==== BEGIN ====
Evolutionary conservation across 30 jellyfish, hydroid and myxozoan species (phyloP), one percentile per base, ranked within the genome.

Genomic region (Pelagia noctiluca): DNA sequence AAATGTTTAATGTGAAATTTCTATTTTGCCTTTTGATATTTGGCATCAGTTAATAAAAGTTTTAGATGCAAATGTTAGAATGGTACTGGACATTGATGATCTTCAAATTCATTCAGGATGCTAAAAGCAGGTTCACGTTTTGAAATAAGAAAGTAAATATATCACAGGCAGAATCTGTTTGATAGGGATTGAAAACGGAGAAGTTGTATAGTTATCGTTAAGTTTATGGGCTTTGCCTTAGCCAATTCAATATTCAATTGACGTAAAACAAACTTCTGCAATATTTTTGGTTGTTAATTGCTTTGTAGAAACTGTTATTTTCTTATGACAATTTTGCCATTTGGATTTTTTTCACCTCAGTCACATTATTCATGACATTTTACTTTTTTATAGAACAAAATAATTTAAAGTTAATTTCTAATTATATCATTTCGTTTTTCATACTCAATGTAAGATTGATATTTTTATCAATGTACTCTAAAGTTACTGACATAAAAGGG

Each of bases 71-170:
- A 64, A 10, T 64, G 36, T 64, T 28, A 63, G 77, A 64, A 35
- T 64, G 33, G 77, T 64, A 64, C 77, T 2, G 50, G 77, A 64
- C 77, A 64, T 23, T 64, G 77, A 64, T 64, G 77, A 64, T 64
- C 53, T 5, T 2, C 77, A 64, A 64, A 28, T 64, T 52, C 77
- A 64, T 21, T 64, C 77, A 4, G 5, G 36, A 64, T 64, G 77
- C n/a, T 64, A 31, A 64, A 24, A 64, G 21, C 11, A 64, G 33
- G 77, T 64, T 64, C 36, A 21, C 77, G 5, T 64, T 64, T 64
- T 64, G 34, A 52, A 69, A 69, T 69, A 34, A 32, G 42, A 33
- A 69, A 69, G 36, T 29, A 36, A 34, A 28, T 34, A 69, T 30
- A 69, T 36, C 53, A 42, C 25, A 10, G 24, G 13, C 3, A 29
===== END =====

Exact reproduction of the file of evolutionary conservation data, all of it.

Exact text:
Evolutionary conservation across 30 jellyfish, hydroid and myxozoan species (phyloP), one percentile per base, ranked within the genome.

Genomic region (Pelagia noctiluca): DNA sequence AAATGTTTAATGTGAAATTTCTATTTTGCCTTTTGATATTTGGCATCAGTTAATAAAAGTTTTAGATGCAAATGTTAGAATGGTACTGGACATTGATGATCTTCAAATTCATTCAGGATGCTAAAAGCAGGTTCACGTTTTGAAATAAGAAAGTAAATATATCACAGGCAGAATCTGTTTGATAGGGATTGAAAACGGAGAAGTTGTATAGTTATCGTTAAGTTTATGGGCTTTGCCTTAGCCAATTCAATATTCAATTGACGTAAAACAAACTTCTGCAATATTTTTGGTTGTTAATTGCTTTGTAGAAACTGTTATTTTCTTATGACAATTTTGCCATTTGGATTTTTTTCACCTCAGTCACATTATTCATGACATTTTACTTTTTTATAGAACAAAATAATTTAAAGTTAATTTCTAATTATATCATTTCGTTTTTCATACTCAATGTAAGATTGATATTTTTATCAATGTACTCTAAAGTTACTGACATAAAAGGG

Each of bases 71-170:
- A 64, A 10, T 64, G 36, T 64, T 28, A 63, G 77, A 64, A 35
- T 64, G 33, G 77, T 64, A 64, C 77, T 2, G 50, G 77, A 64
- C 77, A 64, T 23, T 64, G 77, A 64, T 64, G 77, A 64, T 64
- C 53, T 5, T 2, C 77, A 64, A 64, A 28, T 64, T 52, C 77
- A 64, T 21, T 64, C 77, A 4, G 5, G 36, A 64, T 64, G 77
- C n/a, T 64, A 31, A 64, A 24, A 64, G 21, C 11, A 64, G 33
- G 77, T 64, T 64, C 36, A 21, C 77, G 5, T 64, T 64, T 64
- T 64, G 34, A 52, A 69, A 69, T 69, A 34, A 32, G 42, A 33
- A 69, A 69, G 36, T 29, A 36, A 34, A 28, T 34, A 69, T 30
- A 69, T 36, C 53, A 42, C 25, A 10, G 24, G 13, C 3, A 29